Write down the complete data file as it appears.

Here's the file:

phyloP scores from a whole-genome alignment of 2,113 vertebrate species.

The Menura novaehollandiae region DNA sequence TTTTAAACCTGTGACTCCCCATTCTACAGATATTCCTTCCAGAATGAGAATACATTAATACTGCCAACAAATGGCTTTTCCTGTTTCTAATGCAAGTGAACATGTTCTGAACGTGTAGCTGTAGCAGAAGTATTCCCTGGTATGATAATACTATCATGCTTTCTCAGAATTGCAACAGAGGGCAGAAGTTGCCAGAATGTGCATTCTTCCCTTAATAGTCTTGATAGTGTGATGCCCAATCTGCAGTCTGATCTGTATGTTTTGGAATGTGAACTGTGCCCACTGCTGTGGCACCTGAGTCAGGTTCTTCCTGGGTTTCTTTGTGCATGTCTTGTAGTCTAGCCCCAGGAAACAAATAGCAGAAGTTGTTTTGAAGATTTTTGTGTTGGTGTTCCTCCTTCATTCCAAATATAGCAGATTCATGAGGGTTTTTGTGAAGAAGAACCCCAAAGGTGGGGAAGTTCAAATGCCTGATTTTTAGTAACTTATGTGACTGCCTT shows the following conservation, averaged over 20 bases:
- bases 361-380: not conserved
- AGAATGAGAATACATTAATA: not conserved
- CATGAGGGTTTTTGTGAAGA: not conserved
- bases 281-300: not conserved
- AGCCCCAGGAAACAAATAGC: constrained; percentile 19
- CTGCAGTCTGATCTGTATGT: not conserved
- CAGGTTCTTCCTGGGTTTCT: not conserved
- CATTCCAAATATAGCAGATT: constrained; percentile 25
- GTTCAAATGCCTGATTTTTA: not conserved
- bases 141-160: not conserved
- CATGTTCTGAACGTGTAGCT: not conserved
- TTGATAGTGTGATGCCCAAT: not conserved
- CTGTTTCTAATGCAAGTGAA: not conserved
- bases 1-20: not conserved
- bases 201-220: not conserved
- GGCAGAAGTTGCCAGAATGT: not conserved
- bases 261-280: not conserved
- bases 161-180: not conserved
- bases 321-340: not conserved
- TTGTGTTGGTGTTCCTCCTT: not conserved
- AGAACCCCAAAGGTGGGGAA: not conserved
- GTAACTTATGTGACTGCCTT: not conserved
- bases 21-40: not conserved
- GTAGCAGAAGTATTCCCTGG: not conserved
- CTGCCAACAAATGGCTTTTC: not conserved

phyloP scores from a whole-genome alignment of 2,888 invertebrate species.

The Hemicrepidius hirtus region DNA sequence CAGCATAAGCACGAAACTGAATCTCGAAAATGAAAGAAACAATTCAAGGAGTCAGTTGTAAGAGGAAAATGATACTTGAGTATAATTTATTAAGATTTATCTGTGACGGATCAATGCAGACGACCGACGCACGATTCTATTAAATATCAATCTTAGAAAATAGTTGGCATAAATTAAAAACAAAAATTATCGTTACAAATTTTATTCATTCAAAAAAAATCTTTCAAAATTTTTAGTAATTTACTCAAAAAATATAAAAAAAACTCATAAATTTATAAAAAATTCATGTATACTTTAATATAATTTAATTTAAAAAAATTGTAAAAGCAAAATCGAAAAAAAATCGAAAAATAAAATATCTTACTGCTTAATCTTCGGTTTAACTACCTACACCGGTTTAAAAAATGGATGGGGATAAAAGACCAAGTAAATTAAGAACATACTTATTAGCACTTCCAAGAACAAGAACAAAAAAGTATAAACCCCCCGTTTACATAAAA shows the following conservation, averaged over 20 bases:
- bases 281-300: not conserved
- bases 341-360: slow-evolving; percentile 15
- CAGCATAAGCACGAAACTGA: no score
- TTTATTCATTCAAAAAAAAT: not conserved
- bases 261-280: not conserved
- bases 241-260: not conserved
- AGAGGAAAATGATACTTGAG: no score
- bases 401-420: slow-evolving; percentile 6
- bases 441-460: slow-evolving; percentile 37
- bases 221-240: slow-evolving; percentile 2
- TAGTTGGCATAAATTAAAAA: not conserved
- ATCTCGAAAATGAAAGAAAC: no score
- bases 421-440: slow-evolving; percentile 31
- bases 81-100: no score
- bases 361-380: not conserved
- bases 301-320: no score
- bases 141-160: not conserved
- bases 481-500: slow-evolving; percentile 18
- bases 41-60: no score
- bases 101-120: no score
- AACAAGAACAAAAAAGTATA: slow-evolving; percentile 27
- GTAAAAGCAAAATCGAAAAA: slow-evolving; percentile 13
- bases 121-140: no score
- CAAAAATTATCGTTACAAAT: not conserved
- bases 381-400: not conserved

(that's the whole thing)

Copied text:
phyloP scores from a whole-genome alignment of 2,113 vertebrate species.

The Menura novaehollandiae region DNA sequence TTTTAAACCTGTGACTCCCCATTCTACAGATATTCCTTCCAGAATGAGAATACATTAATACTGCCAACAAATGGCTTTTCCTGTTTCTAATGCAAGTGAACATGTTCTGAACGTGTAGCTGTAGCAGAAGTATTCCCTGGTATGATAATACTATCATGCTTTCTCAGAATTGCAACAGAGGGCAGAAGTTGCCAGAATGTGCATTCTTCCCTTAATAGTCTTGATAGTGTGATGCCCAATCTGCAGTCTGATCTGTATGTTTTGGAATGTGAACTGTGCCCACTGCTGTGGCACCTGAGTCAGGTTCTTCCTGGGTTTCTTTGTGCATGTCTTGTAGTCTAGCCCCAGGAAACAAATAGCAGAAGTTGTTTTGAAGATTTTTGTGTTGGTGTTCCTCCTTCATTCCAAATATAGCAGATTCATGAGGGTTTTTGTGAAGAAGAACCCCAAAGGTGGGGAAGTTCAAATGCCTGATTTTTAGTAACTTATGTGACTGCCTT shows the following conservation, averaged over 20 bases:
- bases 361-380: not conserved
- AGAATGAGAATACATTAATA: not conserved
- CATGAGGGTTTTTGTGAAGA: not conserved
- bases 281-300: not conserved
- AGCCCCAGGAAACAAATAGC: constrained; percentile 19
- CTGCAGTCTGATCTGTATGT: not conserved
- CAGGTTCTTCCTGGGTTTCT: not conserved
- CATTCCAAATATAGCAGATT: constrained; percentile 25
- GTTCAAATGCCTGATTTTTA: not conserved
- bases 141-160: not conserved
- CATGTTCTGAACGTGTAGCT: not conserved
- TTGATAGTGTGATGCCCAAT: not conserved
- CTGTTTCTAATGCAAGTGAA: not conserved
- bases 1-20: not conserved
- bases 201-220: not conserved
- GGCAGAAGTTGCCAGAATGT: not conserved
- bases 261-280: not conserved
- bases 161-180: not conserved
- bases 321-340: not conserved
- TTGTGTTGGTGTTCCTCCTT: not conserved
- AGAACCCCAAAGGTGGGGAA: not conserved
- GTAACTTATGTGACTGCCTT: not conserved
- bases 21-40: not conserved
- GTAGCAGAAGTATTCCCTGG: not conserved
- CTGCCAACAAATGGCTTTTC: not conserved

phyloP scores from a whole-genome alignment of 2,888 invertebrate species.

The Hemicrepidius hirtus region DNA sequence CAGCATAAGCACGAAACTGAATCTCGAAAATGAAAGAAACAATTCAAGGAGTCAGTTGTAAGAGGAAAATGATACTTGAGTATAATTTATTAAGATTTATCTGTGACGGATCAATGCAGACGACCGACGCACGATTCTATTAAATATCAATCTTAGAAAATAGTTGGCATAAATTAAAAACAAAAATTATCGTTACAAATTTTATTCATTCAAAAAAAATCTTTCAAAATTTTTAGTAATTTACTCAAAAAATATAAAAAAAACTCATAAATTTATAAAAAATTCATGTATACTTTAATATAATTTAATTTAAAAAAATTGTAAAAGCAAAATCGAAAAAAAATCGAAAAATAAAATATCTTACTGCTTAATCTTCGGTTTAACTACCTACACCGGTTTAAAAAATGGATGGGGATAAAAGACCAAGTAAATTAAGAACATACTTATTAGCACTTCCAAGAACAAGAACAAAAAAGTATAAACCCCCCGTTTACATAAAA shows the following conservation, averaged over 20 bases:
- bases 281-300: not conserved
- bases 341-360: slow-evolving; percentile 15
- CAGCATAAGCACGAAACTGA: no score
- TTTATTCATTCAAAAAAAAT: not conserved
- bases 261-280: not conserved
- bases 241-260: not conserved
- AGAGGAAAATGATACTTGAG: no score
- bases 401-420: slow-evolving; percentile 6
- bases 441-460: slow-evolving; percentile 37
- bases 221-240: slow-evolving; percentile 2
- TAGTTGGCATAAATTAAAAA: not conserved
- ATCTCGAAAATGAAAGAAAC: no score
- bases 421-440: slow-evolving; percentile 31
- bases 81-100: no score
- bases 361-380: not conserved
- bases 301-320: no score
- bases 141-160: not conserved
- bases 481-500: slow-evolving; percentile 18
- bases 41-60: no score
- bases 101-120: no score
- AACAAGAACAAAAAAGTATA: slow-evolving; percentile 27
- GTAAAAGCAAAATCGAAAAA: slow-evolving; percentile 13
- bases 121-140: no score
- CAAAAATTATCGTTACAAAT: not conserved
- bases 381-400: not conserved